The Association of Farm and Forestry Contractors in Ireland (FCI) has urged its members and farmer clients to coordinate silage harvesting by communicating with each other beforehand. The FCI emphasised that farmers and their advisors could benefit from arranging their work activities by having a conversation or meeting before the work starts. This will enable contractors and farmers to reach a common understanding and establish clear roles, responsibilities, and actions, as well as allowing them to manage health and safety risks.
As silage season is set to hit its stride in the coming weeks, the contractor organisation has outlined some advice for farmers. This includes preparing the farm and silage pit area in advance of the contractor’s arrival, and having field gates open and clear of obstructions. The FCI also advises farmers to put a traffic management plan in place to reduce risks around a busy yard.
The association has reminded farmers that any risks from farm work need to be reasonably managed to protect the health and safety of contractors and their operators. There may be new risks from any previous work carried out on the farm that need to be managed. It is important that farmers know that there can be strictly no passengers or children in machine cabs. The contractor needs to check with the farmer if there are children on the farm and how they are cared for. The FCI has reminded farmers and contractors that children under the age of seven cannot be legally carried on a tractor.
The FCI has also advised farmers and contractors to agree in advance who will be responsible for covering the silage pit and to agree in advance if there is to be an additional charge for this job. The FCI pointed out that, as it takes over an hour to cover most silage pits, this will equate to lost time on the next job for the contractor and their team. Farmers need to be aware of the value of this service in covering silage pits for farmer customers. The FCI appeals to farmers to appreciate just how much the silage pit-covering process costs and how it impacts on the ability of the agricultural contractor to move to the next neighbouring farm, so farmers need to think of other farmers in the national silage harvesting campaign.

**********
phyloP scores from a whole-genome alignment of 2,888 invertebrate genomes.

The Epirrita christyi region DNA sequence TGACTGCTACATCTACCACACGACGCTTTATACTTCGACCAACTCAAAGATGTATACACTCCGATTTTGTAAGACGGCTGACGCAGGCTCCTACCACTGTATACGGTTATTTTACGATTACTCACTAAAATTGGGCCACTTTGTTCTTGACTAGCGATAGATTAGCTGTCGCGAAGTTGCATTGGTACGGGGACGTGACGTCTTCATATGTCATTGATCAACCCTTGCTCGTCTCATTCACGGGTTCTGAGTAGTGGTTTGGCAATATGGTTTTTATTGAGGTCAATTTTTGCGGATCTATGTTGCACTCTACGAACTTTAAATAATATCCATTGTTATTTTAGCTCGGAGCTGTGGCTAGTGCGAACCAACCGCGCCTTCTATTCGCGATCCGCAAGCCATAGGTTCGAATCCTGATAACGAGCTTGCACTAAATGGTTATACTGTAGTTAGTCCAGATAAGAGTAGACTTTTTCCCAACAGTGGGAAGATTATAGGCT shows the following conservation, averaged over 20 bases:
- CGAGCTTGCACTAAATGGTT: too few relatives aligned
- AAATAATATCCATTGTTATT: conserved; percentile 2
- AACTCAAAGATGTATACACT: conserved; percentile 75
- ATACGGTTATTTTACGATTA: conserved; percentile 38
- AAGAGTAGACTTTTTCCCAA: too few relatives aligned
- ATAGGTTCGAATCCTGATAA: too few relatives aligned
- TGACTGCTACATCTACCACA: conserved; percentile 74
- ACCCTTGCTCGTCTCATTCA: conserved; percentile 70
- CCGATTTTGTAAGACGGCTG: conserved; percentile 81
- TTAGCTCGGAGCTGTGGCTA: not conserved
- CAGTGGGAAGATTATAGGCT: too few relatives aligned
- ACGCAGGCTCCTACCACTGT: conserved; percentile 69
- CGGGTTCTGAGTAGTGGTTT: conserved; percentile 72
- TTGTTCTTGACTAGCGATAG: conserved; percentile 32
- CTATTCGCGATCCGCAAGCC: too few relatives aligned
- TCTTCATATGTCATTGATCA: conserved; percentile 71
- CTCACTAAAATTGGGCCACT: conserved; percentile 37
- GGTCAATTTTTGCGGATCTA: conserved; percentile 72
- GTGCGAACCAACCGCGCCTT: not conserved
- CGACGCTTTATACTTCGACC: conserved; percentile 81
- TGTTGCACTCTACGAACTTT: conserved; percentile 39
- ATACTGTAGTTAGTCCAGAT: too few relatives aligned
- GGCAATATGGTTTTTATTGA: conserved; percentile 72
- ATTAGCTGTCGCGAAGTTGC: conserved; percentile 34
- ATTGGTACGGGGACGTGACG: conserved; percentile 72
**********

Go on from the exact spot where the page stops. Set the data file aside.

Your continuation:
The group emphasised that despite the level of urgency surrounding the silage harvesting, the workflow can be made easier and less stressful by taking time to plan. The key to a smooth workflow is a combination of good planning and good communication, according to the FCI. The association has also advised farmers to ensure that they have adequate insurance cover in place and that they have checked that their contractor has the necessary insurance to cover the work being carried out on their farm.
The FCI is the representative organisation for contractors in the agricultural, forestry and amenity sectors in Ireland. The association aims to promote and represent the interests of its members and to ensure that the contracting industry is recognised as a professional and integral part of the Irish agricultural and forestry sectors.
In conclusion, the FCI’s advice to farmers and contractors is to communicate effectively and plan ahead to ensure that the silage harvesting process runs smoothly and safely. By taking the time to plan and communicate, farmers and contractors can ensure that they are meeting their health and safety obligations, that they are delivering a high-quality service to their customers, and that they are protecting their own interests and those of their colleagues and employees.